So he imagines a male doctor “in a white coat with a crown on the head and a scepter instead of a stethoscope in his hand.”

Find regular daily memory challenges.

There are many memory exercises that you can incorporate into everyday life.

Restak suggested writing a shopping list and memorize it.

When you arrive at the store, don’t automatically pull out your list (or your phone); instead, collect everything according to your memory.

“Try see items in your mind,” he said, and just refer to the list at the end, if necessary.

If you’re not going to the store, try memorizing a recipe.

She added that frequent cooking is actually a great way to improve working memory.

Once in a while get in the car without activating the GPS and try to walk the streets by heart.

A small 2020 study suggested that people who used GPS more frequently over time had a more pronounced cognitive impairment in spatial memory three years later.


games like bridge and chess they’re great for memory, but it’s also a simpler game, Restak said.

For example, Restak’s “favorite working memory game” is 20 questionsin which one group (or one person) thinks of a person, place or object, and the other person, the questioner, asks 20 yes or no questions.

For to succeed, he says, the interrogator must remember all the previous answers to guess the correct answer.

Another of Restak’s proven memory exercises simply requires a pen and paper or an audio recorder.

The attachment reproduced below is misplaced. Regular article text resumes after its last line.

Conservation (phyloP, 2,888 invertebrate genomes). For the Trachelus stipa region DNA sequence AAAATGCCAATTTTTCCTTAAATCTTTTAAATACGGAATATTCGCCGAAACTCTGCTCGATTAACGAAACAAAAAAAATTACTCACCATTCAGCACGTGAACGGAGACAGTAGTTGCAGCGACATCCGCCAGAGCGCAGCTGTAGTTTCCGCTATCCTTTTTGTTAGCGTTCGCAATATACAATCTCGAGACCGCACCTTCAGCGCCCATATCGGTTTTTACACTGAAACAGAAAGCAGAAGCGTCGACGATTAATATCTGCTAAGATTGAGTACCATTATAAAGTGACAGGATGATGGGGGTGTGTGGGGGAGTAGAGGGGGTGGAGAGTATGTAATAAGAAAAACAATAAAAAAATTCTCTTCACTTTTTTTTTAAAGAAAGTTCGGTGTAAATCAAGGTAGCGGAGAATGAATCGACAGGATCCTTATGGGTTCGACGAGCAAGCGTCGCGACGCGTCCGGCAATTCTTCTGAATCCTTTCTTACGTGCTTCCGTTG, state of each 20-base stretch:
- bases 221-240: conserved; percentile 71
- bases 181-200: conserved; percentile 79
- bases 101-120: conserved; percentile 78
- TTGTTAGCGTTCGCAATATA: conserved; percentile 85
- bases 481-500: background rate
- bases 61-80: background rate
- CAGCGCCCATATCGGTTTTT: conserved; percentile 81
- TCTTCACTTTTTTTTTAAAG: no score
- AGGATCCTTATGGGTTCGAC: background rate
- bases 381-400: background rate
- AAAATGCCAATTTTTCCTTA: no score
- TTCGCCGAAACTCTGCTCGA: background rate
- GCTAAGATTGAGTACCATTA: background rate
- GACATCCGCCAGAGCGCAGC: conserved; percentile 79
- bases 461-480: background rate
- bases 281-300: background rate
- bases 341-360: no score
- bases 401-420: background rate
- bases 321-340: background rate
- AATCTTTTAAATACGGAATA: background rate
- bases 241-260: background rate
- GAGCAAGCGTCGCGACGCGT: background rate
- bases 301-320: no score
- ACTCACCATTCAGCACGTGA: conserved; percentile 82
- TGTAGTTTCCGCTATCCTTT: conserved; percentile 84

First, remember all of the American presidents, starting with President Joe Biden and going all the way back to, say, Franklin D. Roosevelt, writing them down or recording them.

Then do the same, from FDR to Biden.

Then nominate only Democratic presidents and only Republican presidents.

Finally, name them in alphabetical order.

If you prefer, try it with players from your favorite sports team or with your favorite authors.

The goal is to engage your working memory, “retain the information and move it through your mindrestak wrote.

Read more novels.

An early indicator of memory problems, according to Restak, is stopping reading fiction.

“People, when they start having memory difficulties, tend to switch to reading nonfiction“, said.

In his decades of treating patients, Restak discovered that fiction requires a active participation with the text, starting from the beginning and working until the end.

“You have to remember what the character did on page 3 by the time you get to page 11,” he said.

Beware of technology.